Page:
I have a staging and a production project on App Engine, with 6 services on each.

For the moment, we deploy from the developers computer, using gcloud app deploy app.staging.yaml --project staging-project

or gcloud app deploy app.production.yaml --project production-project

It works but it causes issues with environment variables, and especially with secrets.

Our apps gets their Api keys, database credentials and other things from the environment variables - that allows us to have the exact same app running locally, in a Docker Container or in App Engine without knowing where it is deployed.

If I follow the documentation way to deploy, our app.yaml files would look like this:


runtime: nodejs
env: flex

  instances: 1
  DATABASE_PASSWORD: "topsecret"
  MY_API_KEY: "ultrasecret"

I think everybody easily understands why it's a bad idea to store that on a Git repository.

For the moment, we have this shadow file that every developer have to fill before deployment


runtime: nodejs
env: flex

  instances: 1
  MY_API_KEY: "set me"

But as the team grows and we want everybody to be able to deploy on staging, it becomes more and more difficult to have the right settings for each developpers and each service.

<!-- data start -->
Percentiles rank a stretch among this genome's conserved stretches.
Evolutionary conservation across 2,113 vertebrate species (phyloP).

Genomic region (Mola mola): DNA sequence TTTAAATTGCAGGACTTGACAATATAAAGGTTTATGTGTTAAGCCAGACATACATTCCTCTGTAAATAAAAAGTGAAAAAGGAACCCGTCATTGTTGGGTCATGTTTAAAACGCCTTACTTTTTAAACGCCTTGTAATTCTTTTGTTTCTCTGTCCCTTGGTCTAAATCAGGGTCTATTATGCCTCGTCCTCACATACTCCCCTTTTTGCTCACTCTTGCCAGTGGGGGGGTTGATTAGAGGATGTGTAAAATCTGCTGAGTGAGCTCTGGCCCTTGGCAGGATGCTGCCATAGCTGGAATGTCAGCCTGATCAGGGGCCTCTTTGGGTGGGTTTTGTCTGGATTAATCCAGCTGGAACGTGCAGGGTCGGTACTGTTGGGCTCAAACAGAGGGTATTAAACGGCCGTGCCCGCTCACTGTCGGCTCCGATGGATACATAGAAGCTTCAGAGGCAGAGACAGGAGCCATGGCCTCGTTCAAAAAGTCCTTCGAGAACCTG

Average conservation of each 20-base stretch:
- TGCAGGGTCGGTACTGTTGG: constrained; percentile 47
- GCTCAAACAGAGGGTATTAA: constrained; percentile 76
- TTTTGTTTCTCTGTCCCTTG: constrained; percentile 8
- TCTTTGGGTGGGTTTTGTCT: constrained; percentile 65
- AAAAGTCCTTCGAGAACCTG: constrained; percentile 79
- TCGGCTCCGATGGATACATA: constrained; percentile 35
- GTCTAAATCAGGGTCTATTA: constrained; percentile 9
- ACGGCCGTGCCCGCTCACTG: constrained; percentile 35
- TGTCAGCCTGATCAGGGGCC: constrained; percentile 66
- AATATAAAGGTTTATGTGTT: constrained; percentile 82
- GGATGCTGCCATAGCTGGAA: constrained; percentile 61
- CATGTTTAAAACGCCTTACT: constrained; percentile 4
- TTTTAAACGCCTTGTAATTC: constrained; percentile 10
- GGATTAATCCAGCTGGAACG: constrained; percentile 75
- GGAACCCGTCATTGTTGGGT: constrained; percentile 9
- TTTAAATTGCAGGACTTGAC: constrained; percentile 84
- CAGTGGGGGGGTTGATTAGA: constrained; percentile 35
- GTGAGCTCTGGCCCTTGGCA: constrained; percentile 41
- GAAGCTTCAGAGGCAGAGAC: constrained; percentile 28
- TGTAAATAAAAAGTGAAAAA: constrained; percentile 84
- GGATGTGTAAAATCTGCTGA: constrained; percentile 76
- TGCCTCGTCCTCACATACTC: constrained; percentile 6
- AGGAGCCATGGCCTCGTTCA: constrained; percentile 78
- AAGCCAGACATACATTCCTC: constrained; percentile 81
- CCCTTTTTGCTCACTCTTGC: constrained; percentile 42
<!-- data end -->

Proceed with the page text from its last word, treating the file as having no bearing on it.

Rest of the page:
I found out 3 workarounds, and their reason to not be used:

  • Use Google KMS - allows us to put encrypted secrets directly into the project, but it requires us to put custom code in our apps to decrypt them. It creates a different environment management between local, staging and production. It increases the risk of bugs due to the complexity.
  • Store secrets in Google Datastore - I tried it, I created a helper that searches env vars in proccess.ENV, then in cache and ultimately in Datastore. But like KMS, it increases complexity a lot.
  • Store secrets in a JSON file and put in on Google Cloud Storage : again, it requires to load env variables through an helper that checks env vars, then loads the file etc...

Ultimately, we are exploring the feasibility to use a deployment server that would be triggered by developers or Continuous Integration and handle all the secrets injection when deploying to App Engine. But these tools like Ansible, Salt, Puppet, Chef only have plugins for Compute Engine and do not support App Engine.

+-------------------------+    +-------------------+   +---------------------+
|                         |    |                   +--->                     |
| Developer workspace     |    |    Ansible        |   | App Engine STAGING  |
|                         +---->   (or other)      |   |                     |
+-------------------------+    |                   |   +---------------------+
                               |                   |
+-------------------------+    |                   |   +---------------------+
|                         +---->   Injects secrets |   |                     |
| Continous Integration        |                   |   | App Engine PROD.    |
|                         |    |                   +--->                     |
+-------------------------+    +-------------------+   +---------------------+

This leads me to 3 questions:

  • Do you think using a deployment server with App Engine is a good idea ?